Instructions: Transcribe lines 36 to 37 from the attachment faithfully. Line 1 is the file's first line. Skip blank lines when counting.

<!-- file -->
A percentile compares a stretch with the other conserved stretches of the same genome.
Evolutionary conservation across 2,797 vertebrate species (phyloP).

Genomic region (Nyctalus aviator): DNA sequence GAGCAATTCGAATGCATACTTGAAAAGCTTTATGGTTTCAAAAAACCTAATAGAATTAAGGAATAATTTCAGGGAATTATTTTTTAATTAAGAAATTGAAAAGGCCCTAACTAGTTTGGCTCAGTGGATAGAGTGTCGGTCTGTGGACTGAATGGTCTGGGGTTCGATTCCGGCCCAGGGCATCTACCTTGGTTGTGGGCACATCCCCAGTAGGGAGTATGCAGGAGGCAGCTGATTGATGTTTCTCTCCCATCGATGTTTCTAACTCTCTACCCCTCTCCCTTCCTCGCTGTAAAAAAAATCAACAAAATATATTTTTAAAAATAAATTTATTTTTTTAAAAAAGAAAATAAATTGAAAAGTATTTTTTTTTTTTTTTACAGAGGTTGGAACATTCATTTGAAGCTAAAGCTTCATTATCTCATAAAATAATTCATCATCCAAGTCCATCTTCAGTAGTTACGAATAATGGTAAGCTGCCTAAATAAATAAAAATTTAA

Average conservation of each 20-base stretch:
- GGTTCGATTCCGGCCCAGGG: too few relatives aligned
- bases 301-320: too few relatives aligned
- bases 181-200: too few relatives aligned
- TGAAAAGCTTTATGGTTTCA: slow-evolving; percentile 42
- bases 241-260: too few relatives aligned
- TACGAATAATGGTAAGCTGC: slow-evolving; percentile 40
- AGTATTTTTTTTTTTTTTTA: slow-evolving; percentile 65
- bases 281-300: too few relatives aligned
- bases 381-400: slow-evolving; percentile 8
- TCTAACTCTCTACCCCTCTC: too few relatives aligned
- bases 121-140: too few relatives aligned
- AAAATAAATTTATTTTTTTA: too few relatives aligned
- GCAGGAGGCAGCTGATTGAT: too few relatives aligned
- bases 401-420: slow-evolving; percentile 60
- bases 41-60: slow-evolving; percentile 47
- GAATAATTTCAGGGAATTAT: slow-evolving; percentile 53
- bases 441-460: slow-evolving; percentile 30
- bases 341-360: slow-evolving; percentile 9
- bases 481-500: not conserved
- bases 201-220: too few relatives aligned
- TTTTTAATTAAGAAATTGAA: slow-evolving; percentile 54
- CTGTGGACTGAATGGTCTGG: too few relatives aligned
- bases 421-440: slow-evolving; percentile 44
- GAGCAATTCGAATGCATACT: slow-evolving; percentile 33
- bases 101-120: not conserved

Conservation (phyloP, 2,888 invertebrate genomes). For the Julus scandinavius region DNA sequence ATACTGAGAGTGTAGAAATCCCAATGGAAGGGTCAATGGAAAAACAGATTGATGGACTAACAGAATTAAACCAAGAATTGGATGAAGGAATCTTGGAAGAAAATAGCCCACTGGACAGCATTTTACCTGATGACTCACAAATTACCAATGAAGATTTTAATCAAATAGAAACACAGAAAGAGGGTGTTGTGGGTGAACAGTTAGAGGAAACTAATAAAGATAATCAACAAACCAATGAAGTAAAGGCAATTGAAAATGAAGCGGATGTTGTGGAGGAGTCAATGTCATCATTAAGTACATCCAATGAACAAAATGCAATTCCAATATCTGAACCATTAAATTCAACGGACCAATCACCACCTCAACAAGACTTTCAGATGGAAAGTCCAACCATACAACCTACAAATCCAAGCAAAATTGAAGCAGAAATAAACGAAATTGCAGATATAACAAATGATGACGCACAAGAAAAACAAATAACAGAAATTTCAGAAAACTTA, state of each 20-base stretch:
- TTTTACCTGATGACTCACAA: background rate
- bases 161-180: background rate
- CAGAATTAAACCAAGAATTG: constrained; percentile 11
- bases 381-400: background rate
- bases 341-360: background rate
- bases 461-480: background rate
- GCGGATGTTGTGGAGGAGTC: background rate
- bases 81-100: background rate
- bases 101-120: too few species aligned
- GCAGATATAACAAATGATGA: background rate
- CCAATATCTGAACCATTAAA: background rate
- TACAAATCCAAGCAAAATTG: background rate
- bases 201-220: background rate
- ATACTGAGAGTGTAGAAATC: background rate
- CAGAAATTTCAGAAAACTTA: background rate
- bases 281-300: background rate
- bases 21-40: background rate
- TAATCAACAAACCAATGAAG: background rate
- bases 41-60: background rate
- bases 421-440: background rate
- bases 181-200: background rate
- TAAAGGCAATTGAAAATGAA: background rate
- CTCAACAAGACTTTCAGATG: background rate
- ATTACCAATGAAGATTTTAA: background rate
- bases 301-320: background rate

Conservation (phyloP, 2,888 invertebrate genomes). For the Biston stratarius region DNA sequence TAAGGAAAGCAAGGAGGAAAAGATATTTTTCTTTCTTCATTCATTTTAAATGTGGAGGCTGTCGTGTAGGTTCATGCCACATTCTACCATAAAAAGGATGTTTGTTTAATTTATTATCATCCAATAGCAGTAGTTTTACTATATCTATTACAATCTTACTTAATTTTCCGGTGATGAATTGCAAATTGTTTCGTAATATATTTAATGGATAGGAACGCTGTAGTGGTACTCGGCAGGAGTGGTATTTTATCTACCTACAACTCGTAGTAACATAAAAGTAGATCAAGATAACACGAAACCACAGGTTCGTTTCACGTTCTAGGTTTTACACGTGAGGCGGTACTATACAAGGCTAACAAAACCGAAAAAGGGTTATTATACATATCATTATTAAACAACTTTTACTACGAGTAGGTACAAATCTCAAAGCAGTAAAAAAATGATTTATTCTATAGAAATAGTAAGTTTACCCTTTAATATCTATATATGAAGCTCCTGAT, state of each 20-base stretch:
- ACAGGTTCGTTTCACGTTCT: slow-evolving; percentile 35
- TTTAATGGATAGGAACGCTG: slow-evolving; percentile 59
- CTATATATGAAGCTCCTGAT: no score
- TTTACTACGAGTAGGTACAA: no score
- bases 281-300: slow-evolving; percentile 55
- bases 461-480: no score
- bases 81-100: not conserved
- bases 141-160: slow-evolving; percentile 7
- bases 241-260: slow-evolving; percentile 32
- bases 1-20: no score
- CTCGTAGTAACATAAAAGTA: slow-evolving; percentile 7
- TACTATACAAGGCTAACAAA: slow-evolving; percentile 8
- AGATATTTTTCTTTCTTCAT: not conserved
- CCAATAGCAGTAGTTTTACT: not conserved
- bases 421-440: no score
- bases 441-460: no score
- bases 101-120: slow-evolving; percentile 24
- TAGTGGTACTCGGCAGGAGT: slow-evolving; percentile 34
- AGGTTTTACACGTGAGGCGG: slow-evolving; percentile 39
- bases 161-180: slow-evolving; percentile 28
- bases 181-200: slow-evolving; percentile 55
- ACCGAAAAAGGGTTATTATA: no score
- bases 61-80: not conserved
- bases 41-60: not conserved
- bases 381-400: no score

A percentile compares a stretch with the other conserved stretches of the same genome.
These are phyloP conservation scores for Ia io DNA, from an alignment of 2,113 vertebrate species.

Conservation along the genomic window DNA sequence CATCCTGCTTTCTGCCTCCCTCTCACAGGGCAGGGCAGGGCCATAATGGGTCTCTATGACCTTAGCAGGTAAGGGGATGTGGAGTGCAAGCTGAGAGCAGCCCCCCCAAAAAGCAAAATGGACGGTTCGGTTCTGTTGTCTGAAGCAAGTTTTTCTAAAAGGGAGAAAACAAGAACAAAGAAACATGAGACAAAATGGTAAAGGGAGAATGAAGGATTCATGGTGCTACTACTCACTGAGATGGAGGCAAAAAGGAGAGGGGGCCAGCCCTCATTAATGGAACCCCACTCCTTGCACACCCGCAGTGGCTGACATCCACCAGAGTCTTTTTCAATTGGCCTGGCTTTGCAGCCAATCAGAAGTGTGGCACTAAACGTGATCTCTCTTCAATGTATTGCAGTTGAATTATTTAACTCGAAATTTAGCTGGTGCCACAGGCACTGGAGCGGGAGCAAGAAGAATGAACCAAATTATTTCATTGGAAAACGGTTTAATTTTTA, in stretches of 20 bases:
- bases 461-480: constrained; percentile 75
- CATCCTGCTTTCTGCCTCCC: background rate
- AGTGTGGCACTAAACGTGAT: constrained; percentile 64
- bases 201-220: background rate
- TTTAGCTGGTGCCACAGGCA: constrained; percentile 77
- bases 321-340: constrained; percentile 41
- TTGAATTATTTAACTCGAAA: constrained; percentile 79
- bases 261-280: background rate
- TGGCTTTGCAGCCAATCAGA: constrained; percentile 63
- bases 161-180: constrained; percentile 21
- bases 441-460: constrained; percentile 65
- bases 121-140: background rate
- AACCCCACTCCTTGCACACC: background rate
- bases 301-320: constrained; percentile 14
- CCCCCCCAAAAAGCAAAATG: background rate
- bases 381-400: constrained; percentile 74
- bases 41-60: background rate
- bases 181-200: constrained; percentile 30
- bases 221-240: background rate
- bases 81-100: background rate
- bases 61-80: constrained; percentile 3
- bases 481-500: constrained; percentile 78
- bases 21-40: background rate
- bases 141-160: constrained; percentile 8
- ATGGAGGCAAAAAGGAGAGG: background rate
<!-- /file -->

- bases 461-480: background rate
- GCGGATGTTGTGGAGGAGTC: background rate